WASHINGTON – Weather forecasters can guess what impact the remnants of Hurricane Lili will have on the Mid-Atlantic region this weekend, if any.
Catherine Pickeral can tell you for sure.
The 80-year-old osteoarthritis sufferer said her joints throb as early as two days before severe weather and can predict shifts in weather patterns.
“I felt Isidore coming on,” she said of the recent tropical storm that hit parts of the East Coast. “If I tried to move it was like a knife cutting. I felt awful pressure in my back and legs.”
While it sounds like an old wives’ tale, professional weather forecasters concede that there is “actually some science behind the arthritis thing.”
“In the short term, they can predict within a day or two, so there’s actually some truth to it,” said Dewey Walston, a meteorologist for the National Weather Service.
Arthritis patients, specifically women and those with osteoarthritis, have been known to predict weather patterns because they are “particularly sensitive to weather changes,” said Nicole Carey, president of the Washington, D.C., Arthritis Foundation. She said significant changes in barometric pressure and humidity can bring increased pain, allowing some to tell when severe weather is on its way.
“Some people will start to get achy and think it’s going to rain, so they won’t go out and will cancel their plans,” Carey said.
Arthritis is characterized by joint inflammation. The over 100 forms of the disease can be brought on by muscle strain, fatigue, depression and injury, said Elizabeth Freedman, a spokeswoman for the National Institutes of Health.
Freedman said bone discomfort results from pressure changes that affect the fluid levels in joints. Because cold weather changes the air’s humidity and pressure, Carey said, arthritis patients can use their heightened discomfort as a weather vane for big storms.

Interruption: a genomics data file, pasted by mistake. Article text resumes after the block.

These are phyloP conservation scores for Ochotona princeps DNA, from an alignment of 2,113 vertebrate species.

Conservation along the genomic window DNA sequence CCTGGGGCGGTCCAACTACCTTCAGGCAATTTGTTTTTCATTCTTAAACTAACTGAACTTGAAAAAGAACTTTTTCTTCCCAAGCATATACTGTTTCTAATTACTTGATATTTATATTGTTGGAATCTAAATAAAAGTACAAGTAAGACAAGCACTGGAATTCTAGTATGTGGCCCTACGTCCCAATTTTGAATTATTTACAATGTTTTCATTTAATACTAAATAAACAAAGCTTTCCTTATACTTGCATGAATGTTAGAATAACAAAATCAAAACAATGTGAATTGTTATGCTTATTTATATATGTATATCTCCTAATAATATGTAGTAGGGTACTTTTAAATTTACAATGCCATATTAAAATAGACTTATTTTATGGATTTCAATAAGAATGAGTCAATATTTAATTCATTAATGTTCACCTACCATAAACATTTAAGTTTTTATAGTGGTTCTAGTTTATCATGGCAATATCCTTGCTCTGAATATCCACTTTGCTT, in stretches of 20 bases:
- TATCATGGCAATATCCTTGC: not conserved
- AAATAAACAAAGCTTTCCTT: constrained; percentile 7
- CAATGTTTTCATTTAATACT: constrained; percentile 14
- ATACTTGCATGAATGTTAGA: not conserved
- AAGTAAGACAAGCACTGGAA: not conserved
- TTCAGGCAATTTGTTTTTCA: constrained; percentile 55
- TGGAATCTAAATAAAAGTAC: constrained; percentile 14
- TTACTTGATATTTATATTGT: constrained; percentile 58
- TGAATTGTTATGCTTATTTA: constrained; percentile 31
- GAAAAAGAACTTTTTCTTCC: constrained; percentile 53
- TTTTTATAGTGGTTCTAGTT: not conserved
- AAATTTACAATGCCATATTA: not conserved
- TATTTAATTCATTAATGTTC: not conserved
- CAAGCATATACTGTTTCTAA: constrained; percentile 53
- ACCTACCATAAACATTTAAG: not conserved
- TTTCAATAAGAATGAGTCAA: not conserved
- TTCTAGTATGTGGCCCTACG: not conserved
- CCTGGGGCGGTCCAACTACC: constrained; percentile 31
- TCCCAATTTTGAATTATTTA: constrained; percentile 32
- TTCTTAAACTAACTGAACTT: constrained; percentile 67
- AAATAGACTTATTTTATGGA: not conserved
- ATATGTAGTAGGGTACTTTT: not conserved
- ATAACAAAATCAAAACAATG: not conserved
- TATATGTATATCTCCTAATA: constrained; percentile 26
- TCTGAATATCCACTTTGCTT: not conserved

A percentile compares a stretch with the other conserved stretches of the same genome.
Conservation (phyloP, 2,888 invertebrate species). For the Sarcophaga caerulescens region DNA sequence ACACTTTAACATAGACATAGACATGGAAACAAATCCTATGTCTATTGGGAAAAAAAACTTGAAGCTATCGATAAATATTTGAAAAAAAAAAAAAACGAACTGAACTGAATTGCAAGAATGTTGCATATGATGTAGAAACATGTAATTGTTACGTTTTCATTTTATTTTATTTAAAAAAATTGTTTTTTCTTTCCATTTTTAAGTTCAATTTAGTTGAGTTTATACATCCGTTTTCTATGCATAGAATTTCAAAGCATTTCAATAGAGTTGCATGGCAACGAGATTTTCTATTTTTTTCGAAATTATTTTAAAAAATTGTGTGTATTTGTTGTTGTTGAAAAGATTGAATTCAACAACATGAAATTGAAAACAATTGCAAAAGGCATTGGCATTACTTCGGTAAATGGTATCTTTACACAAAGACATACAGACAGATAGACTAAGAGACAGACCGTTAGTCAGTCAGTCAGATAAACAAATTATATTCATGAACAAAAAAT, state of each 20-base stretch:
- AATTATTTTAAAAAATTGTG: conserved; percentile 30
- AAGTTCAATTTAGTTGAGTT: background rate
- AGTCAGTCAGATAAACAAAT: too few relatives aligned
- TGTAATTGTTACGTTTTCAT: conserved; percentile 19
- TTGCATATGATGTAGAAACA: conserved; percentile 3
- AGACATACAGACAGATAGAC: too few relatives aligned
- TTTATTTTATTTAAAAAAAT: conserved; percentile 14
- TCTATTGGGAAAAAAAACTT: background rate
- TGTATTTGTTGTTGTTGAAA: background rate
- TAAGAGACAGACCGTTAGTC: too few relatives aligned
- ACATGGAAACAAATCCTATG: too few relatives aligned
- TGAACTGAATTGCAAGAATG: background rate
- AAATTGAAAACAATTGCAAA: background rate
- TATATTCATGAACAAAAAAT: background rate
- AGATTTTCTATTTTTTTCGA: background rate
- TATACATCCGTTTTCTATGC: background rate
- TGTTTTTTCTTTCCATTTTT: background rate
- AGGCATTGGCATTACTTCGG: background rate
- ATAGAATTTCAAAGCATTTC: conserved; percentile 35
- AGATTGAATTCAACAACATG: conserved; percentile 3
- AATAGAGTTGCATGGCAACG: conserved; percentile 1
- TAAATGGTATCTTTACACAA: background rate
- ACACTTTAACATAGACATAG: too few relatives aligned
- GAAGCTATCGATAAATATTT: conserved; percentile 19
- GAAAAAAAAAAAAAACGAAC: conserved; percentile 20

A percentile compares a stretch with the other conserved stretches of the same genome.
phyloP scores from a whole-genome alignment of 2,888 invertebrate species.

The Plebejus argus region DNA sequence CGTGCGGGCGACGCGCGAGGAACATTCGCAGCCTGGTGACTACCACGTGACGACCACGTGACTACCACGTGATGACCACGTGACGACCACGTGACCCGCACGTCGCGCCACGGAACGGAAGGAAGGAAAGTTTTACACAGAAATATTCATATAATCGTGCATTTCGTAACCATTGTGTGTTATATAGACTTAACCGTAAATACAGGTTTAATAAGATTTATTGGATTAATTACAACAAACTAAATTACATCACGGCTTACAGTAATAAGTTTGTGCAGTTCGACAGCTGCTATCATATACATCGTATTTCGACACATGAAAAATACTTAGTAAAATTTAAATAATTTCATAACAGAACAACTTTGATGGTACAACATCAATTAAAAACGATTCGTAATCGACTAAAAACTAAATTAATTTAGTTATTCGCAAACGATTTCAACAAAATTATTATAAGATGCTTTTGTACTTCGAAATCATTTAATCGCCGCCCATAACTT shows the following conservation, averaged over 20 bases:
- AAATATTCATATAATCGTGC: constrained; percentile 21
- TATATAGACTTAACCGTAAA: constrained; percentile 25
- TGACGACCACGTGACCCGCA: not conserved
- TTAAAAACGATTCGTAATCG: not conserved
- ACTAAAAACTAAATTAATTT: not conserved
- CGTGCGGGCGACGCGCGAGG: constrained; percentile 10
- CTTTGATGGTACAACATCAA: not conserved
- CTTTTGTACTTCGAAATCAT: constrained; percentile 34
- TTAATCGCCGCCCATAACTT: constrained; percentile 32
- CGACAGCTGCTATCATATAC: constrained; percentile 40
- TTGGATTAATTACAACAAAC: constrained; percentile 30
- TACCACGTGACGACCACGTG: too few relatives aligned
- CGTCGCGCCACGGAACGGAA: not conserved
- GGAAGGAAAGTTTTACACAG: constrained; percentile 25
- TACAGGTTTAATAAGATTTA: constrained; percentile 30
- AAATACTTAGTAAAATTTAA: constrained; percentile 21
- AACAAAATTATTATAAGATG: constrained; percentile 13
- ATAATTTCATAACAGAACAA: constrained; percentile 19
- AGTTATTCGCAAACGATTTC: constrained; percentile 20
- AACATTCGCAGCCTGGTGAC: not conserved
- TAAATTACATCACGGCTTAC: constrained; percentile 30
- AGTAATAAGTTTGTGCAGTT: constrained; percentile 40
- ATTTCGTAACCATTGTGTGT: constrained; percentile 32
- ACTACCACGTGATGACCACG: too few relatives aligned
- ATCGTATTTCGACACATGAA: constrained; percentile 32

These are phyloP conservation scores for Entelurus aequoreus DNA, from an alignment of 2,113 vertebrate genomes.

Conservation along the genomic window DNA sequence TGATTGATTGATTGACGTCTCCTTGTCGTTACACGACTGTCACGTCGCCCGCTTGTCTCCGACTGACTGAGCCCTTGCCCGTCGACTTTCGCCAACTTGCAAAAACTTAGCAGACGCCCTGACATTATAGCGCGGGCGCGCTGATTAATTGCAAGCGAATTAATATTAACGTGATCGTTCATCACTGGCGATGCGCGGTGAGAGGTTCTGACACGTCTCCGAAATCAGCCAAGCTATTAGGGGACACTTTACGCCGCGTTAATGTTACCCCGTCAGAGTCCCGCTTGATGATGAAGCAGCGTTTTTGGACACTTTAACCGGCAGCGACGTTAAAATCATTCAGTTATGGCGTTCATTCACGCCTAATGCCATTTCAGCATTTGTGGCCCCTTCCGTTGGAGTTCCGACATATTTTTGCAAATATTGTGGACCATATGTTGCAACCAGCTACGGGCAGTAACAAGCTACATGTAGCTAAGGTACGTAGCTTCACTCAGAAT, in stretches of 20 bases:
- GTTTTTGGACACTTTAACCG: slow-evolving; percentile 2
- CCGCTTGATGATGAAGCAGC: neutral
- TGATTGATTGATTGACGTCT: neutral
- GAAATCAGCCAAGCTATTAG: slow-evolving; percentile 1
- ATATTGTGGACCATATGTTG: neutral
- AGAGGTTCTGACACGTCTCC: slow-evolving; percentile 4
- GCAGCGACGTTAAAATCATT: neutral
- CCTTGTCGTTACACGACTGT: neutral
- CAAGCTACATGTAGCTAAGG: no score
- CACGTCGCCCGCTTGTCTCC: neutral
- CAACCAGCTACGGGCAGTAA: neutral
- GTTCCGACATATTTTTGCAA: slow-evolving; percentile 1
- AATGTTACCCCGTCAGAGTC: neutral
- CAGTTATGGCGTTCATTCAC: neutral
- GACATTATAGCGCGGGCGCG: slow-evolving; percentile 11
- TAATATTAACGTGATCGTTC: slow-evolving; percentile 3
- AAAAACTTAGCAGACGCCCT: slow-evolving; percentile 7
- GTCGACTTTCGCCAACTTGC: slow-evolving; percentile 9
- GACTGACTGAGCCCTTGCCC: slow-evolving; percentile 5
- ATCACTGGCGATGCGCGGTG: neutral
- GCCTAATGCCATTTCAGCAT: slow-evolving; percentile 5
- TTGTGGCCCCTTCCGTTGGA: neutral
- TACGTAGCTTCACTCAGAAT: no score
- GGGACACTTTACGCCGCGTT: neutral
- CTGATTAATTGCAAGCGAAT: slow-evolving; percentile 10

“It’s kind of like when you’re on an airplane and your ears go `pop,'” she said.
Martie Majoros, a research editor at The Old Farmer’s Almanac, said she knows people who have accurately predicted weather patterns.
“They’re really sensitive to damp weather,” she said. “I believe that people can tell when it’s going to snow.”
Dr. Joseph Laukaitis, a rheumatology specialist in Washington, D.C., said that while there is no scientific study that proves the phenomenon, he believes his patients when they call themselves “human barometers.”
“My patients are pretty accurate. One elderly gentleman always comes in and says, `My elbow is telling me the storms are coming.’ I tell him I hope I can get him out of the office before the rain hits,” he said. “He says, `Well I knew it was going to rain yesterday.'”
Majoros — who is calling for a snowier, wetter and colder winter for the Mid-Atlantic with a “major blizzard” around Valentine’s Day — said the almanac does not hire employees specifically for the weather-prognosticating abilities of their joints. But it has been talked about around the water cooler, she said.
Walston said the National Weather Service does not hire employees with arthritis as weather barometers because there are more elements to consider besides pressure changes.
“Believe me our instruments are much more sensitive than bones,” he said. “Your arthritis may lie sometimes. It’s far from perfect.”
But Pickeral said it might help forecasters predict more accurately.
“I don’t think they will ever get it right because there are some things you have to experience to be able to know,” she said. “As far as computers, I don’t know. I’m the authority.”
As for this weekend’s outlook? Pickeral looked to the “grumbling pains” in her back and legs for guidance.
“I feel there is a change in the atmosphere, but we won’t get a thunderstorm,” the Washington resident said Friday. “We might be on the fringe of rain, but nothing too big.
“I certainly wouldn’t go out without an umbrella or a raincoat,” Pickeral added. “That’s just foolish.”